Spam Blocking Effectiveness

The preceding techniques resulted in SPAM being reduced by a factor of 50 on one of our customers sites. However, the effectiveness of the technique depends on the scale of your email cluster. A 98% reduction was achieved on a system of 20,000 active mail boxes. However the blocking effectiveness reduces with a smaller number of mail boxes.

In general, the larger your operation then the better is Proto Balance at blocking SPAM.


XML Interface (SOA)

Proto Balance Mail can be accessed programmatically using a Service Oriented Architecture (SOA) interface based on XML. Actions such as adding a new mail box, configuring alias address settings, changing passwords, and adjusting box/cluster settings: these actions can all be done remotely using a programming language of your choice.

Please contact us for a complete repertoire of example code in Java, Perl, Python, and other programming languages.

All XML actions are executed using a POST request to the URL:

    http://1.23.45.67:8080/xml

All XML content is of the form:

    <?xml version="1.0" encoding="UTF-8" ?>
    <xxx>
        <accesskey>qwerty</accesskey>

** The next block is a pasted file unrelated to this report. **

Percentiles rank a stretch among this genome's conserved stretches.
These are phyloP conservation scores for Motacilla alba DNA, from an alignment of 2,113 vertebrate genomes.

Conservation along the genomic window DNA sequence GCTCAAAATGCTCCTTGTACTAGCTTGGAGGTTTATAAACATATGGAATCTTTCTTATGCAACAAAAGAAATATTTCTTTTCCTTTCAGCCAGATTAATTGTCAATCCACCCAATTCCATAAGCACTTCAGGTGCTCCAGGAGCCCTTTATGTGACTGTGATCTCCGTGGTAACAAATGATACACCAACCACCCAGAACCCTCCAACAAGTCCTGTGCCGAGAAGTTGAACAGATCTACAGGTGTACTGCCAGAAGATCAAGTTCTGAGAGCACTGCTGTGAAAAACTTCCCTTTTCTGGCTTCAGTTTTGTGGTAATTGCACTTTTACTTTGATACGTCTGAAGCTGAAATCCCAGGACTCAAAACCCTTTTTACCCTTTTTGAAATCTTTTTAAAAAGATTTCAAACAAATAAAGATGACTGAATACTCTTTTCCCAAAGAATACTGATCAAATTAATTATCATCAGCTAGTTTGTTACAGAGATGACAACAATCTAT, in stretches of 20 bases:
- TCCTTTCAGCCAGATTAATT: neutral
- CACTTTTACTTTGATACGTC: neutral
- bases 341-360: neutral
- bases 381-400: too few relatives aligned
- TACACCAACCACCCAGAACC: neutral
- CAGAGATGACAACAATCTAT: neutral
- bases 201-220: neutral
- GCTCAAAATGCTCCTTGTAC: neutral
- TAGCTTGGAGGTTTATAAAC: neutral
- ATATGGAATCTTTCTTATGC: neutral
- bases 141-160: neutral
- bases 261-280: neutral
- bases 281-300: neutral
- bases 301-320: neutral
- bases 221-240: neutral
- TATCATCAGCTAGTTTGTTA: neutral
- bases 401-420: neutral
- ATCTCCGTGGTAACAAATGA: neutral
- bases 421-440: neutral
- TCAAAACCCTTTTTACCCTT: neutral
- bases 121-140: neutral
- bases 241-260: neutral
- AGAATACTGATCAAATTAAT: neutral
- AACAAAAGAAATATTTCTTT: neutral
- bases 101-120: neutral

<yyy>zzz</yyy>
        ...
    </xxx>

Where the "accesskey" tag is that entered under Info - Change Password. A tracedump of a simple XML post, say to change a user's password, would be:

    POST /xml HTTP/1.0
    content-length: 224
    
    <?xml version="1.0" encoding="UTF-8" ?>
    <commitmodifyemail>
        <accesskey>qwerty</accesskey>
        <email_address>abigail@example.com</email_address>
        <user_password>45b4a9216f9f</user_password>
    </commitmodifyemail>


XML Command Reference

The following reference includes XML actions to manipulate the user account database. Further XML examples - for example to modify the cluster and box configuration - are available on request.

       Change a user's password:

    <?xml version="1.0" encoding="UTF-8" ?>
    <commitmodifyemail>
        <accesskey>qwerty</accesskey>
        <email_address>abigail@example.com</email_address>
        <user_password>Qrlhax7IMF</user_password>
    </commitmodifyemail>

       Change a user's backend mail-server:

    <?xml version="1.0" encoding="UTF-8" ?>
    <commitmodifyemail>
        <accesskey>qwerty</accesskey>
        <email_address>abigail@example.com</email_address>
        <boxid>MAILSERVER002</boxid>
    </commitmodifyemail>

       Change a user's complete configuration:

    <?xml version="1.0" encoding="UTF-8" ?>
    <commitmodifyemail>
        <accesskey>qwerty</accesskey>
        <email_address>abigail@example.com</email_address>
        <user_password>Qrlhax7IMF</user_password>
        <boxid>MAILSERVER001</boxid>